Olympic champion figure skaters Evan Lysacek and Kristi Yamaguchi will serve as special correspondents for TODAY in Sochi, joining Lindsey Vonn, who will be a U.S.-based correspondent.
Lysacek, the 2010 Olympic gold medalist, called off a bid to defend his title on Dec. 10, citing a lingering hip injury. Lysacek, who has not competed since the 2010 Olympics, has said he wants to continue skating when healthy.
Lysacek and Yamaguchi, the 1992 Olympic champion, join a star-studded group of figure skaters contributing to NBC’s coverage of the Sochi Olympics, which begin Feb. 6.
That list also includes two-time Olympic medalist Nancy Kerrigan, 1998 Olympic champion Tara Lipinski, two-time Olympian Johnny Weir, 2006 Olympic silver medalist Tanith Belbin and 2002 Olympic champion Sarah Hughes.
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Yevgenia Medvedeva followed up her world title with a personal-best short program in her Grand Prix season debut, taking the lead at Skate Canada in Mississauga, Ontario, on Friday.
Medvedeva, a 16-year-old Russian, landed all of her jumps cleanly and tallied 76.24 points, bettering her previous high of 74.58 from last season’s Grand Prix Final.
She leads by 1.91 points over Canadian Kaetlyn Osmond. Russian Elizaveta Tuktamysheva, the 2015 World champion, is in third place, 9.45 points behind.
American Mirai Nagasu fell on her opening triple flip and is in ninth place out of 11 skaters. Full results are here.
Medvedeva is the youngest world champion since Tara Lipinski in 1997 and hasn’t lost in nearly one year.
Medvedeva’s short program score Friday was 6.74 points higher than world silver medalist Ashley Wagner‘s total from Skate America last week.
The men’s and pairs short programs, plus the short dance, are later Friday. The free skates are all Saturday. A full broadcast and streaming schedule is here.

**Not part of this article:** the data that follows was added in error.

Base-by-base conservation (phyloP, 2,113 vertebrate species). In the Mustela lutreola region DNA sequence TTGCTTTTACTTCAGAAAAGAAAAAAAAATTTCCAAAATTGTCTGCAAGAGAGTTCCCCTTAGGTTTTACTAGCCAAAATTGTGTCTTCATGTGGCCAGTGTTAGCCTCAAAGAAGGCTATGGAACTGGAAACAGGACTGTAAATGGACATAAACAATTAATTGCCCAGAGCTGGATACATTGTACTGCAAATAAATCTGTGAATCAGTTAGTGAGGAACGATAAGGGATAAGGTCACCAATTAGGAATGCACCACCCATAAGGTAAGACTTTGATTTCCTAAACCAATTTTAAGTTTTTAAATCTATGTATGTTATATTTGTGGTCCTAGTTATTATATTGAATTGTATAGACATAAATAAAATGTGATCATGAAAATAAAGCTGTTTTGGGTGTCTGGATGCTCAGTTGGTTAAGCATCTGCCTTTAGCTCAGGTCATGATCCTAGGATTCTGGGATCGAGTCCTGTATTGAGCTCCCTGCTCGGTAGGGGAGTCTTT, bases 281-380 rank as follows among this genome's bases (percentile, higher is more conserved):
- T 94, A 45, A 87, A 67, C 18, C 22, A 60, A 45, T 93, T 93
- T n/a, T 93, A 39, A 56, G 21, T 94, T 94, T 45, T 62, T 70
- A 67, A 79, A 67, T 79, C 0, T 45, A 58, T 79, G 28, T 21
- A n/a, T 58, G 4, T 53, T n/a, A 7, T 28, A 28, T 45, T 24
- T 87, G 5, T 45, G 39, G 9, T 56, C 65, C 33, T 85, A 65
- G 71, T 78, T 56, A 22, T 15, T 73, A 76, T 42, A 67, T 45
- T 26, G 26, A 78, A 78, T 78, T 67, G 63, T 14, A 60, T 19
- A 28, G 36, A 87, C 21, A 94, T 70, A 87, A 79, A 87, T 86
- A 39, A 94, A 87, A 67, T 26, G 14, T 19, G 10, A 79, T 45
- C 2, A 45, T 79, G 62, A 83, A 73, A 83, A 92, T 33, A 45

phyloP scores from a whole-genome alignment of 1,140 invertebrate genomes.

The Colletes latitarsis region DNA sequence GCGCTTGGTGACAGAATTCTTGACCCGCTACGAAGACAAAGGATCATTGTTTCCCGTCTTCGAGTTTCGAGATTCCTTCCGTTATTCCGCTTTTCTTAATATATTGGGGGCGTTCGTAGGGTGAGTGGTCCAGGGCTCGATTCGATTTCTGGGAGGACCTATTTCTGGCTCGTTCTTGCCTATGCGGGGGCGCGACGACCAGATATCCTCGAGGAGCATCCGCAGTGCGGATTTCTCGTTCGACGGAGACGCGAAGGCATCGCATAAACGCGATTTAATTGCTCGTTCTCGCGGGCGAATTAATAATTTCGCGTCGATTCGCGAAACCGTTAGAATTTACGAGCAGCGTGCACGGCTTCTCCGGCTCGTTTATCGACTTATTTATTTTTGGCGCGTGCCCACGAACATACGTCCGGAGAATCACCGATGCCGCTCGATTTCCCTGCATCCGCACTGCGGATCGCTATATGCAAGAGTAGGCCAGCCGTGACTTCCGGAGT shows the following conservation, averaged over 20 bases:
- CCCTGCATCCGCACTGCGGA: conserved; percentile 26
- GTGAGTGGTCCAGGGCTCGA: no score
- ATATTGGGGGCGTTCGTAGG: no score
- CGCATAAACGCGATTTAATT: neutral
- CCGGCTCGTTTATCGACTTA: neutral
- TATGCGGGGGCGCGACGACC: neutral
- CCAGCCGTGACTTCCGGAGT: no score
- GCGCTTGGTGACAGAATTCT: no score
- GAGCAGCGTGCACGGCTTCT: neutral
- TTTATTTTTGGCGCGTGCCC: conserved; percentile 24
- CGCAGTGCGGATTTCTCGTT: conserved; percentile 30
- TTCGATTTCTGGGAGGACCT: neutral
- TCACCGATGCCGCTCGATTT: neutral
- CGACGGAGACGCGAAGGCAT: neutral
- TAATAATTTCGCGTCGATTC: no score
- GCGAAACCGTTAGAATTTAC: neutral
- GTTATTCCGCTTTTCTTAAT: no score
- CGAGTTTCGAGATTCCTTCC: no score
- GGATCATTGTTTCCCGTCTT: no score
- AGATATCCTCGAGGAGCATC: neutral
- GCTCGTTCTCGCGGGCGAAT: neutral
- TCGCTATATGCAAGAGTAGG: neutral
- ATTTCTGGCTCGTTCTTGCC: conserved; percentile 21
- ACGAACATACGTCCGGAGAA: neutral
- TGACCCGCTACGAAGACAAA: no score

NBC and the NBC Sports app will air Skate Canada coverage Sunday from 5-6 p.m. ET.
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Boston College’s Madeline Adams dropped to the ground during the final meters of the ACC Cross-Country Championships on Friday.
What happened next was reminiscent of one of the most memorable Rio Olympic track and field moments.
Clemson’s Evie Tate stopped and helped Adams up at the Cary, N.C., 6k race. Then, Louisville’s Rachel Pease did the same. Tate and Pease each took one of Adams’ arms and dragged her to the finish.
Pease would end up 127th and Tate 128th out of 131 finishers. Adams was disqualified. Full results are here.
Tate was running around 70th or 80th place when she stopped, according to the Asheville Citizen-Times, which means her aid ended up costing Clemson about 10 points in the team scores.
Clemson was sixth, 23 points behind fifth-place Syracuse, so Tate’s act of sportsmanship actually didn’t change the Tigers’ placing. NC State won, Louisville was fourth and Boston College 12th.
The scene brought to mind the Rio Olympic women’s 5000m heats, when American Abbey D’Agostino and New Zealand’s Nikki Hamblin fell and then crossed the finish line together.
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